The global security landscape has changed. The increased threat of terrorism, the universal problem of identity theft, and fraud have forced governments to make a concerted effort to improve the security of their national borders. In reality, the terrorist attacks on mainland US on September 11, 2001 have transformed the way governments worldwide handle security and immigration control issues. A major tool in their arsenal is the introduction of biometric passports that include biometric identifiers. Biometric passport, also known as an e-passport or a digital passport is a combined paper and electronic passport that contains biometric information used to authenticate the identity of travelers. It uses contactless smart card technology, including a microprocessor chip and antenna embedded in the front or back cover, or center page, of the passport.
Biometric passport is equipped with enhanced security features to verify the citizenship of travelers. For the past few years, various countries have introduced a wide range of procedures and computerized methods to avert passport frauds and address the concerns related to international business and personal security. The biometrics are considered more personal and reliable than a passport photo or a PIN, as it uses personal traits such as facial, iris and fingerprints as primary identification features. These biometric features were accepted by the International Civil Aviation Organization (ICAO) after analyzing multiple other biometrics. Taking European Union as an example, EU citizens are entitled to exercise the right of free movement in the European Economic Area including European Union, Iceland, Liechtenstein, Norway and Switzerland, without a visa. When entering some EEA countries, EU citizens possessing valid biometric passports are able to use automated gates instead of immigration counters. For example, when entering the United Kingdom, at major airports, adult holders of EU biometric passports can use e-passport gates with faster and more securing process. Therefore, biometric passport will be the most effective tool to manage the security for the whole EU citizen when traveling across EEA countries.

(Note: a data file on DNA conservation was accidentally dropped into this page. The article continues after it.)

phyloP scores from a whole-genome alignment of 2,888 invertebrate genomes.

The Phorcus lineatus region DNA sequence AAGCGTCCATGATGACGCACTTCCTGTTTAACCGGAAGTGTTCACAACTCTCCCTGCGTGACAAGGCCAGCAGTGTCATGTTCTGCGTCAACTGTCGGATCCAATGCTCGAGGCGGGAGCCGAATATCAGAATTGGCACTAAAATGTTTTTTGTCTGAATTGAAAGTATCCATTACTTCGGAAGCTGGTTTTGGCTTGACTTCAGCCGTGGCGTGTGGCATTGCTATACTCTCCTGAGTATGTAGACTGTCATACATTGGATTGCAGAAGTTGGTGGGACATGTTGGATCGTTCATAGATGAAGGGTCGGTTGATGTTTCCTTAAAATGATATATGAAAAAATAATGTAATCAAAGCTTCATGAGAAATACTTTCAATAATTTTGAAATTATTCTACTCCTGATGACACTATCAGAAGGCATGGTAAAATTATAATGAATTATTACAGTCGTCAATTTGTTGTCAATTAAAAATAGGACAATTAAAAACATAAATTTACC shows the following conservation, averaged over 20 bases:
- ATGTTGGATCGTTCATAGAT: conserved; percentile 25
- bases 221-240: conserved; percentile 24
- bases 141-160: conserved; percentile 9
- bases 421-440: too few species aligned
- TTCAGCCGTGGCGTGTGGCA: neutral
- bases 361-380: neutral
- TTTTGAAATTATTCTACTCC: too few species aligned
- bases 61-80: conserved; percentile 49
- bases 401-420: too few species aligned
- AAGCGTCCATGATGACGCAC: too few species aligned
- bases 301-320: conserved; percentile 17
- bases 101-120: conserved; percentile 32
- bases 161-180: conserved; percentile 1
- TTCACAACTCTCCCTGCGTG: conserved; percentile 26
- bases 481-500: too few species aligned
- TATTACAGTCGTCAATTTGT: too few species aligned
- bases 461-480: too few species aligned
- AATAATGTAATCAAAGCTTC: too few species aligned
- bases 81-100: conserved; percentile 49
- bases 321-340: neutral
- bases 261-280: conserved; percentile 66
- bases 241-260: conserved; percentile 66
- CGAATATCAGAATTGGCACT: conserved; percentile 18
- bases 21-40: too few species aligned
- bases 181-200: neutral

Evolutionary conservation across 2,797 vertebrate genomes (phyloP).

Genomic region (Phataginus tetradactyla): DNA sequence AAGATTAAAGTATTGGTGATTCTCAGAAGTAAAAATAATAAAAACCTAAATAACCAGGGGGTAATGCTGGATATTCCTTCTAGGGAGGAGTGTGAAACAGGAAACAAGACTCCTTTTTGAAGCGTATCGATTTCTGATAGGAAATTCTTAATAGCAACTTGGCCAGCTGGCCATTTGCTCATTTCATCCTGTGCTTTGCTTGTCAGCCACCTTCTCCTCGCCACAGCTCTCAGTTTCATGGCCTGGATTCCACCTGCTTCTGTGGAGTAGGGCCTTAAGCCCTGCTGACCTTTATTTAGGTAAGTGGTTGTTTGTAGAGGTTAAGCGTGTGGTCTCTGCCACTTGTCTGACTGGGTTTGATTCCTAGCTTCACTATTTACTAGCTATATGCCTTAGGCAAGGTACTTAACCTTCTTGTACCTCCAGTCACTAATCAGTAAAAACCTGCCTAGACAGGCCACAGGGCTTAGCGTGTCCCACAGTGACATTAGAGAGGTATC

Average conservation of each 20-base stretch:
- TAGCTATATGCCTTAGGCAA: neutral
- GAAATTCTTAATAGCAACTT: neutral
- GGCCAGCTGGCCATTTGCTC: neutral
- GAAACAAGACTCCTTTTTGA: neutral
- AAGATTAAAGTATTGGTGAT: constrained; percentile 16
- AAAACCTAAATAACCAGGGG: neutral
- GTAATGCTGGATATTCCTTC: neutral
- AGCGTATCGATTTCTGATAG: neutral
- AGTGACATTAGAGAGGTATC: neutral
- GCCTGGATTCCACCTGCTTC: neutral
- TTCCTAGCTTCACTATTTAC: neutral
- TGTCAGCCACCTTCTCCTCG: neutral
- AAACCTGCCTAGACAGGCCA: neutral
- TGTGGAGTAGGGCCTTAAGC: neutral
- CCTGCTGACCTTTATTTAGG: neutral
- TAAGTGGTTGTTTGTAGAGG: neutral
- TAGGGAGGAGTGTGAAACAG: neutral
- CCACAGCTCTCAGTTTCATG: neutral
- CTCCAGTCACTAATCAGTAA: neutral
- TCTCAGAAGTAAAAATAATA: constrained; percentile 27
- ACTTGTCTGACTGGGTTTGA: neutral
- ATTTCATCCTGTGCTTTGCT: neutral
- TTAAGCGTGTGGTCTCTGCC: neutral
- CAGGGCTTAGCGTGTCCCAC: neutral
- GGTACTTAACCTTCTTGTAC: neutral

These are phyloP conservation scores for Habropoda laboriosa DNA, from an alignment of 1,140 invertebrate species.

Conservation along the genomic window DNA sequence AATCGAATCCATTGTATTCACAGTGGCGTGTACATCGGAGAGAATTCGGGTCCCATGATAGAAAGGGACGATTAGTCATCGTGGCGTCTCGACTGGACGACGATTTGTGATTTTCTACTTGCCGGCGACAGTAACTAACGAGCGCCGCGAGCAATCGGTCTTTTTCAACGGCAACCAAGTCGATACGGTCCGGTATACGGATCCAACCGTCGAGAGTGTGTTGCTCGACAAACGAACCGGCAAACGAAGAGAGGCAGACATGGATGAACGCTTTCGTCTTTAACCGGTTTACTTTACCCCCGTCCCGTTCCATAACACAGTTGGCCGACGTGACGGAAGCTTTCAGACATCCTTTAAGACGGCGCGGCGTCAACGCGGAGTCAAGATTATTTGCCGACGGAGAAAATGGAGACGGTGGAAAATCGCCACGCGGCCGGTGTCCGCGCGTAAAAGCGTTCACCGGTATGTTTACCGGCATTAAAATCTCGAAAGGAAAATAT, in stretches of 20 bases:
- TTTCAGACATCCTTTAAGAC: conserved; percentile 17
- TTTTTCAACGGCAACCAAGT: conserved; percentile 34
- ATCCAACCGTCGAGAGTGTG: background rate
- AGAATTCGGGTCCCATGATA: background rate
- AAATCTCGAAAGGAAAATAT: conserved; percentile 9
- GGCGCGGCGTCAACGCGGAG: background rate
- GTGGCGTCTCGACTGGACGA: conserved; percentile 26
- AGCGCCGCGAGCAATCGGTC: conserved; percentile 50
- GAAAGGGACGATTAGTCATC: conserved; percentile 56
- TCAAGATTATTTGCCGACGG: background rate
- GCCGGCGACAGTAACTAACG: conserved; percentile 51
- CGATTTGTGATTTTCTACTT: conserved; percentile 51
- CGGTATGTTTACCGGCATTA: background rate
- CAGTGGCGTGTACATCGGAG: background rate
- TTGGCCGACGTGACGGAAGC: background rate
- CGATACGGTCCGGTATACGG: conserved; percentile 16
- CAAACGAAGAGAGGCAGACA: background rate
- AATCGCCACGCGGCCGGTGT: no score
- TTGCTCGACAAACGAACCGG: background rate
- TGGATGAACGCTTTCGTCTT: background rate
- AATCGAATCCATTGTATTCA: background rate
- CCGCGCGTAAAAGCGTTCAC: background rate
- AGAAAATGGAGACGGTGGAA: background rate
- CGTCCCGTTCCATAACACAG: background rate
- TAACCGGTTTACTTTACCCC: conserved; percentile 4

In accordance with report from MarketResearchReports.com, the global government biometric market is expected to be worth $6.9 billion by 2024, almost doubling from the $3.6 billion in 2014. E-passport programs underway in various countries are driving government spending on biometrics. The U.S. and European nations including the UK, Germany, France and other smaller European nations were the early adopters of biometric technology for various purposes including border control, airport security, identity security and law enforcement. On the other hand, with increasing popularity, countries in Asia Pacific and Latin America are adopting biometric passports. These national biometric passport issuance programs require strong investment and long duration to be completed. For example, India has recently launched its UIDAI program in order to provide every citizen with an identity card that includes biometric data including fingerprints, iris recognition and digital signatures. This program is considered as the largest of its kind in the world till date. Additionally, the project is anticipated to substantially improve and streamline the process of government services’ delivery to the Indian citizens, especially for border control and airport security.
With a sudden rise in fraudulent methods, biometric passport has become mandatory for international security agencies to reinforce security features in passports. Besides, biometric passport will help improve the immigration process at the airport through automatic e-passport gates. ICAO has evaluated facial recognition as the principal biometric passport and following by iris and fingerprint recognition. The biometric information stored on passport can help in identifying fraud and automating immigration checks in future.